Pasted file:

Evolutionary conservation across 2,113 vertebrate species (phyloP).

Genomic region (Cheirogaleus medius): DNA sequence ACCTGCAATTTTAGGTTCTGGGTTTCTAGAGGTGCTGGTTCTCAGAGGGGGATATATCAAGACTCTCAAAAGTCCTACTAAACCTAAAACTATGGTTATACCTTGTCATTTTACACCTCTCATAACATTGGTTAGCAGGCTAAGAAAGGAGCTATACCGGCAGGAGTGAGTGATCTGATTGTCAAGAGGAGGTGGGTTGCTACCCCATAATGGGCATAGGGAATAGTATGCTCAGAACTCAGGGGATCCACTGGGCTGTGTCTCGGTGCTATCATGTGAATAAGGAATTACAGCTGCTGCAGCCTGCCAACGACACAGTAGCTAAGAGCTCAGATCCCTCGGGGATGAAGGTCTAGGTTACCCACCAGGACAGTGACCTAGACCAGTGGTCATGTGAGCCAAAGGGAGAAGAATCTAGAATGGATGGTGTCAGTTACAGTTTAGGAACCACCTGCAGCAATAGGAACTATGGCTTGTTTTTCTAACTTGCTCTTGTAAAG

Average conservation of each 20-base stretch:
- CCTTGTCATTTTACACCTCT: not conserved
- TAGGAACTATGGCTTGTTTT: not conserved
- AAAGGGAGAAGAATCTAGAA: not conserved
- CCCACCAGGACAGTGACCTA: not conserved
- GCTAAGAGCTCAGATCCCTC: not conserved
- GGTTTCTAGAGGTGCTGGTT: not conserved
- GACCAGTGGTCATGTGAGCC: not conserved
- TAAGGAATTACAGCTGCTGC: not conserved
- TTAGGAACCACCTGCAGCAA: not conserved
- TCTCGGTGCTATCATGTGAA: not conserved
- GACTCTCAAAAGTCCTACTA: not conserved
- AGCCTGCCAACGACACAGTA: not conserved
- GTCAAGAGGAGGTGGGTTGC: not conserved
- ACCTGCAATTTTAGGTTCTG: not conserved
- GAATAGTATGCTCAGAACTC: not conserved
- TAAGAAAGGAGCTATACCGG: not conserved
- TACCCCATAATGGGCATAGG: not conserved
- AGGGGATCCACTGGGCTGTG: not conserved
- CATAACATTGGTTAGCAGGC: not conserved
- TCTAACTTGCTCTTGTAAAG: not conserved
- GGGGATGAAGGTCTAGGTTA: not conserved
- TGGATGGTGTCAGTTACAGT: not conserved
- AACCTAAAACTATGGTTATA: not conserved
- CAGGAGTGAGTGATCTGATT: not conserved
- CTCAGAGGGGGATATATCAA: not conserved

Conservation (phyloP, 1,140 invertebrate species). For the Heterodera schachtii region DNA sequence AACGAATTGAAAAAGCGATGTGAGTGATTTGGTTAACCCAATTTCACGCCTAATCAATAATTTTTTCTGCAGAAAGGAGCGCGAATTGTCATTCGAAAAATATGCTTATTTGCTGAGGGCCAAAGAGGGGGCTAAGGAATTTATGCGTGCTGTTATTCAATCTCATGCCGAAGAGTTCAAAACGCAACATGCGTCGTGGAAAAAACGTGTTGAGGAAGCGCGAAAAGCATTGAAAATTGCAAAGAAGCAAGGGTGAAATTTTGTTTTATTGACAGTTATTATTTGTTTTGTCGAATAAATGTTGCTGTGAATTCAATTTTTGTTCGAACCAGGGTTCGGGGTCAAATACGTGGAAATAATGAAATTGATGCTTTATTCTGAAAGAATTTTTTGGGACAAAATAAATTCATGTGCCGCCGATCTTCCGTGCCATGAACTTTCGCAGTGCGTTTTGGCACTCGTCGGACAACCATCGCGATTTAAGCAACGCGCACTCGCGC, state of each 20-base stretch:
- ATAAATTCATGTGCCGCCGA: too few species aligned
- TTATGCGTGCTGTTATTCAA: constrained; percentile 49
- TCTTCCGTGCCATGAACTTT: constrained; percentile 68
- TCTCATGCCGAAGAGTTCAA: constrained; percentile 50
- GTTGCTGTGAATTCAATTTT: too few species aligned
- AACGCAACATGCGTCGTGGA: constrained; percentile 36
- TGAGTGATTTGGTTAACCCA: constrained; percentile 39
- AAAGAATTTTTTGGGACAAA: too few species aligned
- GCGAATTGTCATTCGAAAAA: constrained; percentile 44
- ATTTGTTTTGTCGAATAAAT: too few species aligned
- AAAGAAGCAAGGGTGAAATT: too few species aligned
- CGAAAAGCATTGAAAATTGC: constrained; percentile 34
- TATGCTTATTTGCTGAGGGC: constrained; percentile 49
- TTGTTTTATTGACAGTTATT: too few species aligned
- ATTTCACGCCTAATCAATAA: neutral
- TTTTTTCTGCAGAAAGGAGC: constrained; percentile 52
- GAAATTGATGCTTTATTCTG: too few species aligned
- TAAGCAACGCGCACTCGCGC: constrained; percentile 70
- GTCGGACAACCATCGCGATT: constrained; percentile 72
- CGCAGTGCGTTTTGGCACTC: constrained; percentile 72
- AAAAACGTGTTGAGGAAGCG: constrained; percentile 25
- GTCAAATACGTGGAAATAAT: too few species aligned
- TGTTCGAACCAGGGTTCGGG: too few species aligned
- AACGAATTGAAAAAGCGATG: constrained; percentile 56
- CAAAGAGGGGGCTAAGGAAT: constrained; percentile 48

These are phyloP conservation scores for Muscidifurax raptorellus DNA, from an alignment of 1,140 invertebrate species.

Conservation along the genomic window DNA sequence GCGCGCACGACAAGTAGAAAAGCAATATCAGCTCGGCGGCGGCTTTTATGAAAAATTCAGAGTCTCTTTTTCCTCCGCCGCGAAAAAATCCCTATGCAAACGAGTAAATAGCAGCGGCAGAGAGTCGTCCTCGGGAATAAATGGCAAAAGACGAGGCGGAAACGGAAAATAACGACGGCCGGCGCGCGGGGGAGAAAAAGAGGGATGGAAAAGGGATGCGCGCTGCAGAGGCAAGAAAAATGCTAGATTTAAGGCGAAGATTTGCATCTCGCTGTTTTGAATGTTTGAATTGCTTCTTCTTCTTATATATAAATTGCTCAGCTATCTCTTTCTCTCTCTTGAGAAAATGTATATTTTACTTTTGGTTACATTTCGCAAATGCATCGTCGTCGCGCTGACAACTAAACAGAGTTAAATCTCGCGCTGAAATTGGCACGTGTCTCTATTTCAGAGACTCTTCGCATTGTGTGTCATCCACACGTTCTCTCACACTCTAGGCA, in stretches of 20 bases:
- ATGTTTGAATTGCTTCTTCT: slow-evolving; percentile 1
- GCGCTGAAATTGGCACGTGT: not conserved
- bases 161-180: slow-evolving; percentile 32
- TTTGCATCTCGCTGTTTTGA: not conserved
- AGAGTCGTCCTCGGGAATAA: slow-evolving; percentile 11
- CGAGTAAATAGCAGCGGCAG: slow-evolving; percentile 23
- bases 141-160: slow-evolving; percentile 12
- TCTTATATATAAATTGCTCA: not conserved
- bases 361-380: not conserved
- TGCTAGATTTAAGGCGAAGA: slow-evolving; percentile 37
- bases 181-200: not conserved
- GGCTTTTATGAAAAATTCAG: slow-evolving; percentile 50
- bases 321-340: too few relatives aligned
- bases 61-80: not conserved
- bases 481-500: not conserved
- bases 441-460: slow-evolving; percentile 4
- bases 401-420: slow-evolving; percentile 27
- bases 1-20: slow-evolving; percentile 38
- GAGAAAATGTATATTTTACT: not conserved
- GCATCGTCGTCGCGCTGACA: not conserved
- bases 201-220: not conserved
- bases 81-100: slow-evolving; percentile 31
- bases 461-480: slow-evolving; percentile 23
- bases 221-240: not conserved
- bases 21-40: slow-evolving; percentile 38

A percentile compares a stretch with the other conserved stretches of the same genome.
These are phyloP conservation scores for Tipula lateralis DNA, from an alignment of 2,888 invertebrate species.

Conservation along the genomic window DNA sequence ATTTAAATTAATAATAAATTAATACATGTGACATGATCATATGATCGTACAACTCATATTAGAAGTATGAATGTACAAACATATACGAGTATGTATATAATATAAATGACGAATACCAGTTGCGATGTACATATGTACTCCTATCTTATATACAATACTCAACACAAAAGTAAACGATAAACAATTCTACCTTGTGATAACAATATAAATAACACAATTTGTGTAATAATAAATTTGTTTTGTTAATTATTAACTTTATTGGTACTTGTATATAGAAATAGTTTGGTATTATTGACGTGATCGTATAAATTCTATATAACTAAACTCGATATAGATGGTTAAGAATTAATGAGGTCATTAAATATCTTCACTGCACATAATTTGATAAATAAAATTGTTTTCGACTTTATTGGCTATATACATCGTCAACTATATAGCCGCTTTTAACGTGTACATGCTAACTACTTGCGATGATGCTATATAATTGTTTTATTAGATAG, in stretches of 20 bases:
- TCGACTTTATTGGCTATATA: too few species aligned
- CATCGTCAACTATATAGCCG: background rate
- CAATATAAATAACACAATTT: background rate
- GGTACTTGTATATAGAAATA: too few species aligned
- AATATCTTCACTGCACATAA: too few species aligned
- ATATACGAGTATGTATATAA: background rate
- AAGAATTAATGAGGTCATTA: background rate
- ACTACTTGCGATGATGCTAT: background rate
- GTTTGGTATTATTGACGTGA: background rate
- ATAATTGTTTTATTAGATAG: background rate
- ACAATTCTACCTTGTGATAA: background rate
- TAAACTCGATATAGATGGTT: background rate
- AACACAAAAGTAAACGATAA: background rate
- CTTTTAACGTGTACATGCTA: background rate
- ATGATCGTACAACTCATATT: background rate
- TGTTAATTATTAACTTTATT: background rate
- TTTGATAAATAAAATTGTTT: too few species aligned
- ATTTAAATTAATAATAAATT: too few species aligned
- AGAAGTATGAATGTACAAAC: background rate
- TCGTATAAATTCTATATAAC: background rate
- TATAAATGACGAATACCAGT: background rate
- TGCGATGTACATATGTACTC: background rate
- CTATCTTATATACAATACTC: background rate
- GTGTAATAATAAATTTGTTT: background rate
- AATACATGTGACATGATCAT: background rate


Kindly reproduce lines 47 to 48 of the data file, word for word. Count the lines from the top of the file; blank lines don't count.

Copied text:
- TAAGCAACGCGCACTCGCGC: constrained; percentile 70
- GTCGGACAACCATCGCGATT: constrained; percentile 72